Preparation guide: Applying to the Canadian Coast Guard College
The following tips will help improve how you present yourself during the interview. They are also best practices for future interviews you take part in.
Preparing for the interview
- The evaluation committee will give you the questions ahead of time. Use this time to prepare your answers. Try to identify personal examples show the essential and non-essential qualifications.
- Review any links provided to identify information that can support your answers.
- Break down the questions to think about the information that you want to include.
- As you prepare your answers, remember the job you are applying for.
- Make point-form notes of the key points you want to make for each question. You can use these notes as prompts during the interview.
- Draw on personal experiences as examples. Remember to relate them to the competency in question.
- For example, if providing an example for teamwork using a sports team, make sure it shows how your teamwork capabilities relate to the officer training program.
- Prepared to answer both behaviour- and situation-based interview questions.
During the interview
- Do not be afraid to take a few seconds to think before or during your responses.
- Take your time. This is your chance to sell yourself to the college and show us you have the qualifications.
- Speak clearly, at a good speed, using proper grammar.
- Do not read directly from your notes. Instead, use your notes as prompts, to remind you of the points you want to make.
- Reading directly from your notes will make you speak too quickly. Committed members may miss important information you say.
- Use the time to explain why you believe you are the perfect candidate for the program.
Consider the following tips for face-to-face or video interviews:
- greet panel members—introduce yourself
- make good eye contact
- have confidence
- dress appropriately
- be prepared and on time—this helps to create a good first impression
Remember: Asset qualifications cannot fail you, but they may be used as a deciding factor when choosing applicants.
Behaviour-based interview questions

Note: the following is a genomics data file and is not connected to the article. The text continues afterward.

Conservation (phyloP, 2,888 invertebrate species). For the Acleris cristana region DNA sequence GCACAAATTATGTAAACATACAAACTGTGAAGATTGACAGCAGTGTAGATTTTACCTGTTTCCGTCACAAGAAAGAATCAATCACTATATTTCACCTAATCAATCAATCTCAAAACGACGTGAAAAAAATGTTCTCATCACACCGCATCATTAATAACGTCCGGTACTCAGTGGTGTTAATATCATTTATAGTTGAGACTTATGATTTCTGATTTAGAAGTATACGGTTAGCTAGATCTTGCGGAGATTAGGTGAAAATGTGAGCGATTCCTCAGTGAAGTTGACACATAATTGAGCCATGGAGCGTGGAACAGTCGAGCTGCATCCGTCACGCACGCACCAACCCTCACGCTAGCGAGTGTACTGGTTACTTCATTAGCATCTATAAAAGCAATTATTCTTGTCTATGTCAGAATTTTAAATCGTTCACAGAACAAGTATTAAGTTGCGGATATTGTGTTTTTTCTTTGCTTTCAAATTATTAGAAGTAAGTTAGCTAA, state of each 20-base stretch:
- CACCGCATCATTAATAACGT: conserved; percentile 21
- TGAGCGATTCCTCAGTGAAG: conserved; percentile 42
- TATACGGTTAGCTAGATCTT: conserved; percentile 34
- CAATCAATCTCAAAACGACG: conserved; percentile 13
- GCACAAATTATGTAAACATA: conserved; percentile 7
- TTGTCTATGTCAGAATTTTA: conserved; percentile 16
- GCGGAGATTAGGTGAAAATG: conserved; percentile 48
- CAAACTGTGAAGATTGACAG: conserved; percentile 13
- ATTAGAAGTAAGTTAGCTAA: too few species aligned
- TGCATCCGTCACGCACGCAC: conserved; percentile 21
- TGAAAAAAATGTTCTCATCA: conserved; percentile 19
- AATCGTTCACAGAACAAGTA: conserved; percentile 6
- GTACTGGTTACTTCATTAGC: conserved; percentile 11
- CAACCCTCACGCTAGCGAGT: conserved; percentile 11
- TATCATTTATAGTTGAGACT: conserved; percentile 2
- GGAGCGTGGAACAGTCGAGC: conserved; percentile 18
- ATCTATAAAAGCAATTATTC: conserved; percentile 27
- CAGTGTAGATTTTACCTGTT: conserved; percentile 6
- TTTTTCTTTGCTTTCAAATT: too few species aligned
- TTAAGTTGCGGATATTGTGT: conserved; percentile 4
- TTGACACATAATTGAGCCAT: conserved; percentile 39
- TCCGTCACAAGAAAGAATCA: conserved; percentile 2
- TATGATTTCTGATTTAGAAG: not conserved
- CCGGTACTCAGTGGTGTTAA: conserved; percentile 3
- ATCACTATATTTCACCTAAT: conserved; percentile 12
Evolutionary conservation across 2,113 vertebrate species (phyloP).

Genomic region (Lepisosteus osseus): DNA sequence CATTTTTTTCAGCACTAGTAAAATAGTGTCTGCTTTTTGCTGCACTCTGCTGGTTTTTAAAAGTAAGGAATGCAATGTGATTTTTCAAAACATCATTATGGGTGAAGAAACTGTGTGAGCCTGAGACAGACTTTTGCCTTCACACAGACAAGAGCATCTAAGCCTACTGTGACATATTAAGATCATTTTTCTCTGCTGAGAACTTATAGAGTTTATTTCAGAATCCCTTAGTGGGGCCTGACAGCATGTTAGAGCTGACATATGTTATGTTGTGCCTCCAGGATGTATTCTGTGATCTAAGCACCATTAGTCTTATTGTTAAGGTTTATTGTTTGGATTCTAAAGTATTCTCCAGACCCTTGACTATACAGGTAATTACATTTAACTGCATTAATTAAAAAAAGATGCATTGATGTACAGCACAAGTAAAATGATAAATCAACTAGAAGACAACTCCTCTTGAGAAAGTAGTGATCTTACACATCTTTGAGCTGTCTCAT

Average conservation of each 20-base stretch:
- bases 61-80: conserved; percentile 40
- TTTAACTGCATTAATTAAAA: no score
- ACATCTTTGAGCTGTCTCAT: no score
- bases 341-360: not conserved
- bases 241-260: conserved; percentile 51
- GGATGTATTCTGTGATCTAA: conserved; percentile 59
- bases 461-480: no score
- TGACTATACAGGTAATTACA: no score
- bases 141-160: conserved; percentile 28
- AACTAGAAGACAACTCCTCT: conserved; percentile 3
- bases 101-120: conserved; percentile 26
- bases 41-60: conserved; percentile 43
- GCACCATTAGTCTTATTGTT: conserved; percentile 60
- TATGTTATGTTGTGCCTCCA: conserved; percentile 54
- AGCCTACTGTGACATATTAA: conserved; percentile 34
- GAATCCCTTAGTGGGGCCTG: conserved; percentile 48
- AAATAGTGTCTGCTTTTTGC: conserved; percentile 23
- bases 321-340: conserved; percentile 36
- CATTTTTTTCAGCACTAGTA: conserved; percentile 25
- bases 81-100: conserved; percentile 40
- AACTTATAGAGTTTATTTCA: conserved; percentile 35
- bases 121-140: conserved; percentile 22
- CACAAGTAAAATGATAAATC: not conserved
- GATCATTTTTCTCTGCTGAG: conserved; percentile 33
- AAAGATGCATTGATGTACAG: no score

Behaviour-based questions focus on the person's past behaviours. The evaluation committee uses them to check your behavioral skills. Behaviour-based questions often start with:
- "Tell me about a time when you…"
- "Give me an example of when you…"
Behaviour questions are all about the specific actions you took. To prepare for these questions, think of examples when you displayed the behavior the committee is looking for.
- Your answers should include:
- how you behaved
- what you specifically did
- why you did it
- your reasoning
- the outcome
- Use "I statements", not "we statements". The evaluation committee is primarily concerned with your personal experience.
- Be as specific as possible.
To help you prepare, look up examples of these types of questions for practice.
Prepare with the STAR acronym
Use the STAR acronym to help you with behaviour-based questions.
|S||Situation||Describe the situation.|
Describe the situation's:
|A||Action||Elaborate on the action you took to complete the task. What did you do and how?|
|R||Result||Explain the result of your actions and any impact it had on the situation.|
Situation-based interview questions
Situation-based questions focus on hypothetical situations. The evaluation committee uses them to check your ability to
- problem solve
- handle difficult situations
- deal with other people
Situation-based questions often start with:
- "How would you respond to....?"
- "What would you do....?"
- "How would you react to....?"
When answering these types of questions, emphasize how you would respond and why you would respond that way. The best way to prepare is to think of concrete examples of how you handled similar situations in the past.
Follow these tips when answering:
- Make sure you understand the question.
- Always ask, if you need clarification or you want the committee to repeat the question.
- Don't just tell the committee what you think they want to hear.
- Stay on topic. Don't elaborate on points that are irrelevant to the question.
- Be as clear and specific as possible.
Again, it is a good idea to look up examples of these questions for practice before your interview.
- Date modified: